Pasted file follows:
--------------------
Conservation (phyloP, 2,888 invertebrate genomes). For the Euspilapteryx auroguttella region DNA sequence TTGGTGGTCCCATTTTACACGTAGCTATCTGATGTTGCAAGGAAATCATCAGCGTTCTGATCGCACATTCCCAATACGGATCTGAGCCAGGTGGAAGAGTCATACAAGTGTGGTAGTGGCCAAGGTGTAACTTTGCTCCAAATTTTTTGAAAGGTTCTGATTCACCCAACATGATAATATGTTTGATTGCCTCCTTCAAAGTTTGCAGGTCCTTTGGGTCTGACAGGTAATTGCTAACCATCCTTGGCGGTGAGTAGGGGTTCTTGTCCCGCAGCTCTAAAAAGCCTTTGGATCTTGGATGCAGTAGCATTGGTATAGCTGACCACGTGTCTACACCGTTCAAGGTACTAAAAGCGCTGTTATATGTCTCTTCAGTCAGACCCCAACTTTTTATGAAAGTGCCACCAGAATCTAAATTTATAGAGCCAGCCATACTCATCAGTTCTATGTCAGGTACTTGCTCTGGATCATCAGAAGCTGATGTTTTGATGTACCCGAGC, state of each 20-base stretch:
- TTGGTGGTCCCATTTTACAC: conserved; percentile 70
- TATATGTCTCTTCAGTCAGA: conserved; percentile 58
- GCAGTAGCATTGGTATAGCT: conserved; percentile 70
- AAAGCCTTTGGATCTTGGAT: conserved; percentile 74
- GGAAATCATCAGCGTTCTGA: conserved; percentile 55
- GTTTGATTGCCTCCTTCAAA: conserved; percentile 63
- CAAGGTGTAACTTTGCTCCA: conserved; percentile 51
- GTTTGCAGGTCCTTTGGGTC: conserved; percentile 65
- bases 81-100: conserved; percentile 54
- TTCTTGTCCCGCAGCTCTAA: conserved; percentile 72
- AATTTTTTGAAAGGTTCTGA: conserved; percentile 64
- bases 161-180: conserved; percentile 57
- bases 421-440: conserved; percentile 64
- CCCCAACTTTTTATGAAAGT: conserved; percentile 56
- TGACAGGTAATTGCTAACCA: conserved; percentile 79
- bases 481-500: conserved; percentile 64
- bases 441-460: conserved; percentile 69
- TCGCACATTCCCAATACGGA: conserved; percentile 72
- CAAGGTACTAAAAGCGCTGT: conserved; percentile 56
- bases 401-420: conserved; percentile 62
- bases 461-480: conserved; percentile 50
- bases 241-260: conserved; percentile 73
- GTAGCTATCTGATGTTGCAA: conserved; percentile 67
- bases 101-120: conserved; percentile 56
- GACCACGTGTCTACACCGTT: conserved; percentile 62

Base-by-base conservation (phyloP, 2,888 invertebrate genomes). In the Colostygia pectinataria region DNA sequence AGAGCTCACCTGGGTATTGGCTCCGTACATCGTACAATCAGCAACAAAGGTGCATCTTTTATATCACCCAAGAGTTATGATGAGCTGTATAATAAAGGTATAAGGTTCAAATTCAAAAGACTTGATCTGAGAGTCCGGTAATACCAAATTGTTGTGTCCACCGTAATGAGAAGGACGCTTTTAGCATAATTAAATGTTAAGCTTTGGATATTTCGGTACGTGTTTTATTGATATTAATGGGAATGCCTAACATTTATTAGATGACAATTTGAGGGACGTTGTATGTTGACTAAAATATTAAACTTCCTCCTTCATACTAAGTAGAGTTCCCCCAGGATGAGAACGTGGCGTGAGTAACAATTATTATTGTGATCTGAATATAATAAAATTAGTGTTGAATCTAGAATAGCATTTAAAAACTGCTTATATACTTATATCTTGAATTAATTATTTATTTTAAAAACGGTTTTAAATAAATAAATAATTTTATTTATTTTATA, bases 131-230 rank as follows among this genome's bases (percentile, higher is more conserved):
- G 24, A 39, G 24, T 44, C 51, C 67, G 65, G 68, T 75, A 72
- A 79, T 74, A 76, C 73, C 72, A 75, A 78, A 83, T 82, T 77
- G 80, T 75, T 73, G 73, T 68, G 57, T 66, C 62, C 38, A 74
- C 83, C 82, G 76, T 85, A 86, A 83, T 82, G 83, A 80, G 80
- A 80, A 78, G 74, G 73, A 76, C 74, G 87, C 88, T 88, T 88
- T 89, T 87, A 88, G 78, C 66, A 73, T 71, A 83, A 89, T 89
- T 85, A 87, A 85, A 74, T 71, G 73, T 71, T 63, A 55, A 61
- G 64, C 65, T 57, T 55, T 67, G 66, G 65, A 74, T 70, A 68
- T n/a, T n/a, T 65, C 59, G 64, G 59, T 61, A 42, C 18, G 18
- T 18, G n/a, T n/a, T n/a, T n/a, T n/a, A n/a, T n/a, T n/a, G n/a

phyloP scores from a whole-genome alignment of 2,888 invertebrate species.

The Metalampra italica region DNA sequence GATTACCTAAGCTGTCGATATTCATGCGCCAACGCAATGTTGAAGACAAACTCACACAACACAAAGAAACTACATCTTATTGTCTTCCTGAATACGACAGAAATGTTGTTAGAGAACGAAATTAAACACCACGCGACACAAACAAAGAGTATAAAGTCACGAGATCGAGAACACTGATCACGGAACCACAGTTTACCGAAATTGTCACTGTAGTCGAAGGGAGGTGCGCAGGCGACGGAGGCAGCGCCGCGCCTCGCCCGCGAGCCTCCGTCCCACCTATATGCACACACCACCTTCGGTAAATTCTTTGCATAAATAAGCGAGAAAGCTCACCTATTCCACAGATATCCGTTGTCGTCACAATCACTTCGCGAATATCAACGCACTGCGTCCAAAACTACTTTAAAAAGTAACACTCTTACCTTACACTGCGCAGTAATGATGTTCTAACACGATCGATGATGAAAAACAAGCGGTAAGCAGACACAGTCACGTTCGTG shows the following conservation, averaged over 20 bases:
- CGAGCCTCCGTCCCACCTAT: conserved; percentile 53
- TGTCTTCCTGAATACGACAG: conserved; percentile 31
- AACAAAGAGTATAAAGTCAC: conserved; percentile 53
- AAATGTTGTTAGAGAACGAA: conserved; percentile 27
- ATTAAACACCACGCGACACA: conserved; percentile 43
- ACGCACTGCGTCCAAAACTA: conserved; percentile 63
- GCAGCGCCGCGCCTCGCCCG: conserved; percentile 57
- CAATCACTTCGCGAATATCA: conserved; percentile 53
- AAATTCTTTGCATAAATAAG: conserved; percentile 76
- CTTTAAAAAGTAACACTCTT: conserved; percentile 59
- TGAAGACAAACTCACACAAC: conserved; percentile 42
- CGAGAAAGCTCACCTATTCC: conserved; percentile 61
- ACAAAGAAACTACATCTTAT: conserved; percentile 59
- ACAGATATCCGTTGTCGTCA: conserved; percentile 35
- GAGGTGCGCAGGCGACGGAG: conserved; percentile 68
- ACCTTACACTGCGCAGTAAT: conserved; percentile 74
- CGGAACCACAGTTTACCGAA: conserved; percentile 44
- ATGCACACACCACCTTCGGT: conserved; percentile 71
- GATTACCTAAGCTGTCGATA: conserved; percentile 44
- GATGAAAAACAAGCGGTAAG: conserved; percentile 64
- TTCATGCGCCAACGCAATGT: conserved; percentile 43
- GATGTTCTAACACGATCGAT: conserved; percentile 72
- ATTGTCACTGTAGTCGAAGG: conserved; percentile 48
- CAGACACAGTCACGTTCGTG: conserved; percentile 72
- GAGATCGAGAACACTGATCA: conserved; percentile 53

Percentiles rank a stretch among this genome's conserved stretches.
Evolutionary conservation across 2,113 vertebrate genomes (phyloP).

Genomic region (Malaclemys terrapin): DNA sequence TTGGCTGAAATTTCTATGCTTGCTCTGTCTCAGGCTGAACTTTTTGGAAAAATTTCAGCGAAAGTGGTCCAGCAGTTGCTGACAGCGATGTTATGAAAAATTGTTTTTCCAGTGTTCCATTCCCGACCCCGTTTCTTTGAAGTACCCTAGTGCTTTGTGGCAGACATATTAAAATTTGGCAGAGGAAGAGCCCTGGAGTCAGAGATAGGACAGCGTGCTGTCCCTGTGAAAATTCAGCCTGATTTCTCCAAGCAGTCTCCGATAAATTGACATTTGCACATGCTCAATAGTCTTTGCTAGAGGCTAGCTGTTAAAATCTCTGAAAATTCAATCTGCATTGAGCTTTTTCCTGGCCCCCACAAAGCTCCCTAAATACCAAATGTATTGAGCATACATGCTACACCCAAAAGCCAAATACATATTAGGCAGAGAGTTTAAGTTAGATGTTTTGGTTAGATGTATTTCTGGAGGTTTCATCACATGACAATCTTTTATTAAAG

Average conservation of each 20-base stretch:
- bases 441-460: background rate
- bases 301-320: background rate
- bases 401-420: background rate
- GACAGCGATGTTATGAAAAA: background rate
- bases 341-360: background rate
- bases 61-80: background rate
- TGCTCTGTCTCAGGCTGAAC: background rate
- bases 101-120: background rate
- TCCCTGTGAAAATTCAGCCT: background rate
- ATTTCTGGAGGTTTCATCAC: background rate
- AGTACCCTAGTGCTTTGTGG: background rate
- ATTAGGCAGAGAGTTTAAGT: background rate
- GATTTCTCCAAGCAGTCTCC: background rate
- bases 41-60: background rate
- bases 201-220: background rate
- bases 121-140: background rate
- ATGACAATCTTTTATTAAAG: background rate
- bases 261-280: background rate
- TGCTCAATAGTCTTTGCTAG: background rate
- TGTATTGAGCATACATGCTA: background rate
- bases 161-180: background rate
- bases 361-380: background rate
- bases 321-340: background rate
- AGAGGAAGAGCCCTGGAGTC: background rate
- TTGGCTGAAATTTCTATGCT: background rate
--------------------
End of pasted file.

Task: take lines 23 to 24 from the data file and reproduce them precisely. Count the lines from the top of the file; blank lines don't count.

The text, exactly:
- bases 241-260: conserved; percentile 73
- GTAGCTATCTGATGTTGCAA: conserved; percentile 67